SEO (Search Engine Optimization) is the art of structuring a website’s content to acquire organic traffic from web search engines. In most cases, this means improving the rank of your website for specific keywords to acquire free traffic from Google.
Google remains the dominant search engine with more than 70% market share globally and upwards of 90% of the market in some markets, such as Australia.
The latest stats show that Google users do more than 66,000 searches every second. Google users will have submitted more than 59M searches while you are reading this article. And that count increases every day. The traffic potential from well-crafted SEO is limitless.
There are 3 parts to modern SEO, which must be continually evaluated and updated.
- Technical on-page SEO
- Off-page SEO
- Content marketing.
Technical on-page SEO
Technical on-page SEO understands how the search engines want the content to be presented so that each piece of content – ie. URL – can be correctly interpreted so the search engine returns the most relevant URLs for the user’s search query. For a poorly optimized website, it will be easy to identify many areas for optimization that will give quick rewards. The best way to get started with technical SEO is through an audit of the site by an SEO expert.
By now, most sites have already gone through a few SEO audits. The criteria for optimal ranking do change all the time, though the fundamentals of SEO have remained very stable since around 2005. This means that subsequent optimizations will not bring as fast results as the first time round but are vital to keeping competitive. For example, when Google introduced mobile site performance as a ranking factor, it required auditing sites based on a new set of criteria.
Off-page SEO is all about building your site’s reputation. This can be through link building, PR, and social media. Your SEO audit will usually also include off-page optimization advice. If you do not have an off-site SEO strategy in place today, you should put this together immediately.
Content Marketing has become the third pillar of Search Engine Optimization and relates to the use of keywords in the text of your website. This text could be in blog posts but is the terms that make up your category list. Content anywhere on your site must be analyzed and optimized. It is all about writing content that will help the user and help Google match the users’ search query to the keywords used on your site.
What made me passionate about the search engine optimization process is how focused this has become on user experience (UX). Following the SEO best practices will result in better and better UX over time.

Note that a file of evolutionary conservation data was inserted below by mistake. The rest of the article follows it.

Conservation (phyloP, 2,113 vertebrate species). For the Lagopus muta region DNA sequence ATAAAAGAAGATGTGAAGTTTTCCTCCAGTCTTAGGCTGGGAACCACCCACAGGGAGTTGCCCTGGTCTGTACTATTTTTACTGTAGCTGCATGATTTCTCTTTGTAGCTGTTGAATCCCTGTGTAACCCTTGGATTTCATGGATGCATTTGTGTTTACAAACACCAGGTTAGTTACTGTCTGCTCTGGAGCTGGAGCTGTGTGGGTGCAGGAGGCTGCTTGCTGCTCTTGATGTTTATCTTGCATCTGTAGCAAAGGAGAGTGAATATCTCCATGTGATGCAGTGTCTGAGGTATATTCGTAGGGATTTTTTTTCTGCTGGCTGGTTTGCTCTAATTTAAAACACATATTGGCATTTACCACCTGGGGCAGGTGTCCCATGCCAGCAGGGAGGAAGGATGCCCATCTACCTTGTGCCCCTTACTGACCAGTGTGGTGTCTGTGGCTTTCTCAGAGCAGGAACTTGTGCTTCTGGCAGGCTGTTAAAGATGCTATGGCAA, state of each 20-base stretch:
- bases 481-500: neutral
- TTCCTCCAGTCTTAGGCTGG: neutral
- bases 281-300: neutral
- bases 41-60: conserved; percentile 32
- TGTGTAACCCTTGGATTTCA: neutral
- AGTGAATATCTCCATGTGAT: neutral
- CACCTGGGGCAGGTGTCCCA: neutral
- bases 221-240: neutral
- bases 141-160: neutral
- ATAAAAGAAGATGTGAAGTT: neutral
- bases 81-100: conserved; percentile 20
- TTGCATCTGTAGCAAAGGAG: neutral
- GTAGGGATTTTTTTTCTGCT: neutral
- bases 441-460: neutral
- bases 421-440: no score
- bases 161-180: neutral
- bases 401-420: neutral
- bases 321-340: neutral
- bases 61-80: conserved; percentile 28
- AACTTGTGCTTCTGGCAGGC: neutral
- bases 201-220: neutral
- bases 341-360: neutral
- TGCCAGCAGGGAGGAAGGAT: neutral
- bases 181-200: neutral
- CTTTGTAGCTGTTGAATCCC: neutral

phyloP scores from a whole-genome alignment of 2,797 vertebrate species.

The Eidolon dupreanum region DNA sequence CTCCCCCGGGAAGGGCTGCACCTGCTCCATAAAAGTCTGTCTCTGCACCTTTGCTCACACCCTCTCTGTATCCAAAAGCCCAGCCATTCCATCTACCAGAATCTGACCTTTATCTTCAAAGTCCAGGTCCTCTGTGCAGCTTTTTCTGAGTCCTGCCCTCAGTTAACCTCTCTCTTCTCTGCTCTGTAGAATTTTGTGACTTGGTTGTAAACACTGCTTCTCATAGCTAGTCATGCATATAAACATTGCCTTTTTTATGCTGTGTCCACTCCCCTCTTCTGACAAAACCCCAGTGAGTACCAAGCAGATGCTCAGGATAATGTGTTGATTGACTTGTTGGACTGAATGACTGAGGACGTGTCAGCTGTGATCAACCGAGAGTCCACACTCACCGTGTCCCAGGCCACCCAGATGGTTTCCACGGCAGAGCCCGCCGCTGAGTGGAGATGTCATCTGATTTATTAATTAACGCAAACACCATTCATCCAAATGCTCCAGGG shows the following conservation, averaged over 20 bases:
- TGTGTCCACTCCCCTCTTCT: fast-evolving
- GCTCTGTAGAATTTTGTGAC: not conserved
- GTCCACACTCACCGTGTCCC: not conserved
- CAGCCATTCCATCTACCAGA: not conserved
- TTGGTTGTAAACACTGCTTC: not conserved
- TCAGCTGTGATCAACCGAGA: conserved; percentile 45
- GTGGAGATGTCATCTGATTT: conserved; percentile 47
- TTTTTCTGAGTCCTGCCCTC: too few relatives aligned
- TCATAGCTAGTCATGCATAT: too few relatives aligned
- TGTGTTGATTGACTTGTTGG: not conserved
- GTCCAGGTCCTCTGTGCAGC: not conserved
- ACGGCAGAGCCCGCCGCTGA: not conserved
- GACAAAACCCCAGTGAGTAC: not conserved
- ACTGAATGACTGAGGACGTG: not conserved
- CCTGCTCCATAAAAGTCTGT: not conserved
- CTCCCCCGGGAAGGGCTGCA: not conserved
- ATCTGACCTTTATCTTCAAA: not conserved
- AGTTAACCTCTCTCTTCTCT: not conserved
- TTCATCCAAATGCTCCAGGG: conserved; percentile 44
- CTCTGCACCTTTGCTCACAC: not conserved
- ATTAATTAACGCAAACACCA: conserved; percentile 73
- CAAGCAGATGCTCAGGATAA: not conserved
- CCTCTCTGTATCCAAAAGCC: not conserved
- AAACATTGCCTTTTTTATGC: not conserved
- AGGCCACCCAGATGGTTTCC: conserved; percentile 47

No one knows your market better than you! However, regardless of your site’s organization, you will have many different audiences. A horizontal site is divided into multiple vertical markets. Even a vertical site can be further subdivided into various niche markets. In SEO terms, you define these markets in pockets of keywords. Each market will need a deliberate set of keywords for which your content must be optimized.
Your keywords will need to go beyond your classification lists. They should also include your category facets, such as specific brands and models. For instance, ‘clothing’ may be one of your categories, which could be further segmented to Ladies’ and Men’s fashion on your site. But users will be after even more specific items, for example, ‘ladies winter gloves’.
As you dive further into the keyword suggestions offered by the many keyword research tools, you will need to determine the search volume of these keywords and understand which of the keywords may result in a conversion. The keywords that have both good volumes and are most likely to lead to conversions are the keywords your sites must be optimized for.
The region has become another vital factor when optimizing for local SEO, meaning the region must become a part of the site structure and content. Regions must form part of the keywords that are tracked on an ongoing basis.
Modern SEO keywords need to be even further divided into intent. Defining intent means understanding where your users are in their customer journey. Virtually every marketplace will want to reach users with the broad intent of either buying or selling goods or services.
Your end goal will be to generate leads and sales for your customers. This should be and will likely be your main focus in the marketplace. The keywords to attract these users will be based on your site categories and regions. In these cases, the buyer’s intent to purchase can be assumed or defined by adding keywords such as ‘ladies gloves for sale’ in the search terms used to find your site. It’s important to include the intent you’re targeting in your site’s optimizations. In these scenarios, it is important to understand how you will differentiate long-tail and short-tail keywords.